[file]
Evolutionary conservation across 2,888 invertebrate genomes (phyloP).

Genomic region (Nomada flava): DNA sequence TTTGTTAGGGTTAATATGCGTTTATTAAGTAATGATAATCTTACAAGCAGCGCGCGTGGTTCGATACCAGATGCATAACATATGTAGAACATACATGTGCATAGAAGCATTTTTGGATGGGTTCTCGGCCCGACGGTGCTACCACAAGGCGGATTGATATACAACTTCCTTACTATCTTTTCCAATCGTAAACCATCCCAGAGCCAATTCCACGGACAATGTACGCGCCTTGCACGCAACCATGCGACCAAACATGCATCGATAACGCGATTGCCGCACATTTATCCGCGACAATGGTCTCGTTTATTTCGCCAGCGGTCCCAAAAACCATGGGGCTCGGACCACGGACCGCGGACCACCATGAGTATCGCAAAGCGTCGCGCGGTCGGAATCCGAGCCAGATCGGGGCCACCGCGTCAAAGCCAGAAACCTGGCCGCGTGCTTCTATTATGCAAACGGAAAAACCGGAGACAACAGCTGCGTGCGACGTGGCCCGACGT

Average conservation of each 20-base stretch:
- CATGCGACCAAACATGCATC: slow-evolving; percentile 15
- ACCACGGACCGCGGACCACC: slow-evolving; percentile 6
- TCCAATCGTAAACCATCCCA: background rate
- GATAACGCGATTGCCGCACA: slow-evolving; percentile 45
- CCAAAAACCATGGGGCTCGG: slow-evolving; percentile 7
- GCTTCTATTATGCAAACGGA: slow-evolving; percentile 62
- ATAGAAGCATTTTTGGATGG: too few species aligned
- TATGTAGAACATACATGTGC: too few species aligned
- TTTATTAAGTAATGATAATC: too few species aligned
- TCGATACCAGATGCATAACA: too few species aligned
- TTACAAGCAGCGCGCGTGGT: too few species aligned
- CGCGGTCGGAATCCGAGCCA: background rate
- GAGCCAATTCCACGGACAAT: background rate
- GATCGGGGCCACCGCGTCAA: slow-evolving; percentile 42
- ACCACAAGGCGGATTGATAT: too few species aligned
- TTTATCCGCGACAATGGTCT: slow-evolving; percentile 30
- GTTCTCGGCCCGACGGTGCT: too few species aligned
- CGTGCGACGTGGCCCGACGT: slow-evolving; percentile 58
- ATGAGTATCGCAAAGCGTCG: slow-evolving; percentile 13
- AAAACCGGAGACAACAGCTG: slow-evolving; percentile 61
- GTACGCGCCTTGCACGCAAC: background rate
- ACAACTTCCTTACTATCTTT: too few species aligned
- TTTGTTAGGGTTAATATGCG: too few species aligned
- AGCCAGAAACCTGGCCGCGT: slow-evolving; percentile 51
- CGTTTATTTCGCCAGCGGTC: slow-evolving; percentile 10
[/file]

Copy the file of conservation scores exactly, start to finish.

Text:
Evolutionary conservation across 2,888 invertebrate genomes (phyloP).

Genomic region (Nomada flava): DNA sequence TTTGTTAGGGTTAATATGCGTTTATTAAGTAATGATAATCTTACAAGCAGCGCGCGTGGTTCGATACCAGATGCATAACATATGTAGAACATACATGTGCATAGAAGCATTTTTGGATGGGTTCTCGGCCCGACGGTGCTACCACAAGGCGGATTGATATACAACTTCCTTACTATCTTTTCCAATCGTAAACCATCCCAGAGCCAATTCCACGGACAATGTACGCGCCTTGCACGCAACCATGCGACCAAACATGCATCGATAACGCGATTGCCGCACATTTATCCGCGACAATGGTCTCGTTTATTTCGCCAGCGGTCCCAAAAACCATGGGGCTCGGACCACGGACCGCGGACCACCATGAGTATCGCAAAGCGTCGCGCGGTCGGAATCCGAGCCAGATCGGGGCCACCGCGTCAAAGCCAGAAACCTGGCCGCGTGCTTCTATTATGCAAACGGAAAAACCGGAGACAACAGCTGCGTGCGACGTGGCCCGACGT

Average conservation of each 20-base stretch:
- CATGCGACCAAACATGCATC: slow-evolving; percentile 15
- ACCACGGACCGCGGACCACC: slow-evolving; percentile 6
- TCCAATCGTAAACCATCCCA: background rate
- GATAACGCGATTGCCGCACA: slow-evolving; percentile 45
- CCAAAAACCATGGGGCTCGG: slow-evolving; percentile 7
- GCTTCTATTATGCAAACGGA: slow-evolving; percentile 62
- ATAGAAGCATTTTTGGATGG: too few species aligned
- TATGTAGAACATACATGTGC: too few species aligned
- TTTATTAAGTAATGATAATC: too few species aligned
- TCGATACCAGATGCATAACA: too few species aligned
- TTACAAGCAGCGCGCGTGGT: too few species aligned
- CGCGGTCGGAATCCGAGCCA: background rate
- GAGCCAATTCCACGGACAAT: background rate
- GATCGGGGCCACCGCGTCAA: slow-evolving; percentile 42
- ACCACAAGGCGGATTGATAT: too few species aligned
- TTTATCCGCGACAATGGTCT: slow-evolving; percentile 30
- GTTCTCGGCCCGACGGTGCT: too few species aligned
- CGTGCGACGTGGCCCGACGT: slow-evolving; percentile 58
- ATGAGTATCGCAAAGCGTCG: slow-evolving; percentile 13
- AAAACCGGAGACAACAGCTG: slow-evolving; percentile 61
- GTACGCGCCTTGCACGCAAC: background rate
- ACAACTTCCTTACTATCTTT: too few species aligned
- TTTGTTAGGGTTAATATGCG: too few species aligned
- AGCCAGAAACCTGGCCGCGT: slow-evolving; percentile 51
- CGTTTATTTCGCCAGCGGTC: slow-evolving; percentile 10